As Washington D.C. moves closer to launching a regulated commercial cannabis market, plant-based psychedelics are taking a major step toward legal accessibility. On March 15, Initiative 81, a local decriminalization measure that voters supported in 2020, officially took effect. It makes “non-commercial planting, cultivating, purchasing, transporting, distributing, engaging in practices with, and/or possessing entheogenic plants and fungi” among the District’s lowest law-enforcement priorities.
Decriminalize Nature D.C. and its chairwoman, Melissa Lavasani, galvanized local support for the ballot initiative that more than 75% of D.C. voters approved. Lavasani’s advocacy is fueled by her experience using psychedelics to treat postpartum depression. The Outlaw Report asked Lavasani how this legislative victory felt.
“It feels amazing. I took a risk coming out of the psychedelic closet, and winning by 76% affirms that my story is not only relatable but people understand the issues with our drug laws and society’s perception of drugs, in general,” she said.
Initiative 81 survived its 30-day Congressional review, during which federal lawmakers can vote to overturn D.C. measures. The proposal previously faced opposition from both D.C. Mayor Muriel Bowser and anti-cannabis Rep. Andy Harris, whose “Harris Rider” currently prevents a commercial cannabis industry from launching in D.C., even though local voters supported legalization.
Lavasani is also the co-founder of a newer related national group, the Plant Medicine Coalition (PMC), which is pressing for increased police guidance on Initiative 81 and safeguards for local users of plant medicine. PMC is advocating for the D.C. Council to develop child and worker protections for those who take drugs like psilocybin, ayahuasca and mescaline. PMC doesn’t want employee or parental use of these plants to lead to lost jobs or separated families.
“As a parent to two small children and a plant medicine user, this is an extremely important issue to me; to do everything in our power to protect people who have taken their mental health [into] their own hands and are safely using plant medicines,” Lavasani said.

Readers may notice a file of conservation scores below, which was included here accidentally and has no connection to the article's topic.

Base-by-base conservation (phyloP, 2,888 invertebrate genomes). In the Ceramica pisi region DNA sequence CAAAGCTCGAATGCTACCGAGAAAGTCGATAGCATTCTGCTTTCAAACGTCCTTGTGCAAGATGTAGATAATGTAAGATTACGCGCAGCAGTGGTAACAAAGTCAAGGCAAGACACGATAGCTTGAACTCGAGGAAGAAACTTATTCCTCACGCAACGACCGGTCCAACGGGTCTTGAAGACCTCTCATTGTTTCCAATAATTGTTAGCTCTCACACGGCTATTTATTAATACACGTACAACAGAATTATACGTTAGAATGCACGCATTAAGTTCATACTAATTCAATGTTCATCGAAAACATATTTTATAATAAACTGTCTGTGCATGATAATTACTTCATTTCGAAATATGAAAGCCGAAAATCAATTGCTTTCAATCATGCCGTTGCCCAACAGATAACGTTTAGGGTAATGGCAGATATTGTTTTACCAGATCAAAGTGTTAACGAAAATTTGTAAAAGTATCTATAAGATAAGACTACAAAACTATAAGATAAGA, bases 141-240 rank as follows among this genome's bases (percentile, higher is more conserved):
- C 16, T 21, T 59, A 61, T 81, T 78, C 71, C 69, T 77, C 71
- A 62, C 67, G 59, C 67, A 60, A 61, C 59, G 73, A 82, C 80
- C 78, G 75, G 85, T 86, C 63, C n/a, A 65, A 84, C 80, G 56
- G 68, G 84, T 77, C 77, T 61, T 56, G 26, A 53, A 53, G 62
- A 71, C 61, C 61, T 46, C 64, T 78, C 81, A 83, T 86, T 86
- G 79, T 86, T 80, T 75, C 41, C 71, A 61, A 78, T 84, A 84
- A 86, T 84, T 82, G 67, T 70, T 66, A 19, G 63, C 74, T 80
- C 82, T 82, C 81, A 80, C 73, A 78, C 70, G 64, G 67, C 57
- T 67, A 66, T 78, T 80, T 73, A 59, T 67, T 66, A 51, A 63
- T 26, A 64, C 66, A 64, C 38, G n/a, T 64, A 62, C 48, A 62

PMC also wants to help law enforcement understand and implement the new policies, and learn how to safely assist people using plant medicines. Due to the restrictions placed on D.C. by Congress, such as the Harris Rider, Lavasani said, “Full decriminalization is not possible in D.C. so while the politicians work to figure out how [the District] can be more autonomous, PMC is taking the next step in protecting people who do get caught using [these] medicines.”
Beyond its work in the capital, PMC has a nationwide vision and supports the use of both natural and synthetic psychedelics. It intends to participate in and fuel the pro-psychedelic movement that is spreading across the U.S., which has seen recent success in the state of Oregon, and in cities such as Denver, Ann Arbor, Oakland and Santa Cruz. It plans to campaign for $100 million in federal research funding, to boost psychedelic-related dialogue among lawmakers, and to establish D.C. Community Healing Hubs centered on plant medicine.
On April 1, a grant application period opens that will fund these hubs as well as “leadership for plant medicine education, training, documentation and multidisciplinary integration support.”
Lavasani said the implementation of Initiative 81 proves that Decriminalize Nature D.C. was able to run a successful campaign and communicate its message effectively during the pandemic, and how important it is for PMC to now connect with and educate lawmakers.
“Education is quite possibly the most important aspect in moving the political needle forward,” Lavasani said. “If we want our government to change laws around psychedelics, it is essential that our lawmakers understand the potential transformational impact these medicines have, the growing body of research that supports these arguments, and the long cultural history of many civilizations using these medicines to change peoples’ lives.”